The Skinny: The HydroPak replaces batteries and generators with cartridges that can sit on the shelf for ages, activated with water for 12 hours of power. They're quiet with zero emissions, and each $20 dry cartridge cranks out a lot more than any battery can—400 Watts through an AC outlet and two USB ports. The Catch: The device costs $400 and it's still in beta, although that's a lot cheaper than other fuel cell products. But it's a real product, rolling out first next week at CES, and samples will be available in February. [Millennium Cell (pdf)]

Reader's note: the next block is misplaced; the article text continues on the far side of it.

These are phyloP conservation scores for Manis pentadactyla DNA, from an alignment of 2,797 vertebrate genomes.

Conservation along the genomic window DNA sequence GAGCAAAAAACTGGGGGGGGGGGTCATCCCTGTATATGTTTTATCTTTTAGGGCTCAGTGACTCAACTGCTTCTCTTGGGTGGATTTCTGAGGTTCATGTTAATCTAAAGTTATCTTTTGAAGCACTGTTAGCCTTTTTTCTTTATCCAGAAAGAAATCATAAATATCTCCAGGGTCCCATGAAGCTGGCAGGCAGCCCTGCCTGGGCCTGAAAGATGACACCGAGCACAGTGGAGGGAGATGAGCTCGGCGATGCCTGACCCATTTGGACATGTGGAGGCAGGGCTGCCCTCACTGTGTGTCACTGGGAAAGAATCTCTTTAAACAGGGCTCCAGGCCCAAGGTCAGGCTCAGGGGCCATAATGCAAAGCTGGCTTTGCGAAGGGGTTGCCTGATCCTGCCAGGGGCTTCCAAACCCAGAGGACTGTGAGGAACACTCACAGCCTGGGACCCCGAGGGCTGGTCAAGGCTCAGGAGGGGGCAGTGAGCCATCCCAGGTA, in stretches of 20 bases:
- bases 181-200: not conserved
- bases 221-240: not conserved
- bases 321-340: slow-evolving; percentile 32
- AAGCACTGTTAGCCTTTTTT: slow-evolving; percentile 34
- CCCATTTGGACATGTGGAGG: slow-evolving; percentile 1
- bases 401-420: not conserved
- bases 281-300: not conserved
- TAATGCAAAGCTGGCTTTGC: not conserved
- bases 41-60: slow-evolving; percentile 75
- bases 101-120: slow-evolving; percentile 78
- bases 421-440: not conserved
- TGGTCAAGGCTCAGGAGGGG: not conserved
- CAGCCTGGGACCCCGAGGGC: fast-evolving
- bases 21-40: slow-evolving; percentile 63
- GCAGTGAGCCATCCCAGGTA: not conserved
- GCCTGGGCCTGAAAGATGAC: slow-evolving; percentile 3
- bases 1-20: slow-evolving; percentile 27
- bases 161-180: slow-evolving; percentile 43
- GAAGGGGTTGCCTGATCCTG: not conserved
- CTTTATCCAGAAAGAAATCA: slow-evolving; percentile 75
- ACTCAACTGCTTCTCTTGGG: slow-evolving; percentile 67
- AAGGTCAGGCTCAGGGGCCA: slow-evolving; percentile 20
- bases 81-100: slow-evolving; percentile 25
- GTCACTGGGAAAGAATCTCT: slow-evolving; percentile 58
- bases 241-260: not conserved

only if the benefit of zero emissions from the unit out weighs the emissions cost of MAKING the unit itself
I am no expert, but that won't stop be from pretending. I have had discussions with various 'expert' environmentalists, and it is a safe rule of thumb that the energy used to create a device is about 10% of the energy used to operate it. They primarily were referring to automobiles and electronic gadgetry, but I suspect the rule of thumb will work with this as well.
How much noise does it make?
If it is like other fuel-cell type items, the answer to that is 'none'. It is normally a chemical reaction that does not require any moving parts, save perhaps a fan if heat is a result.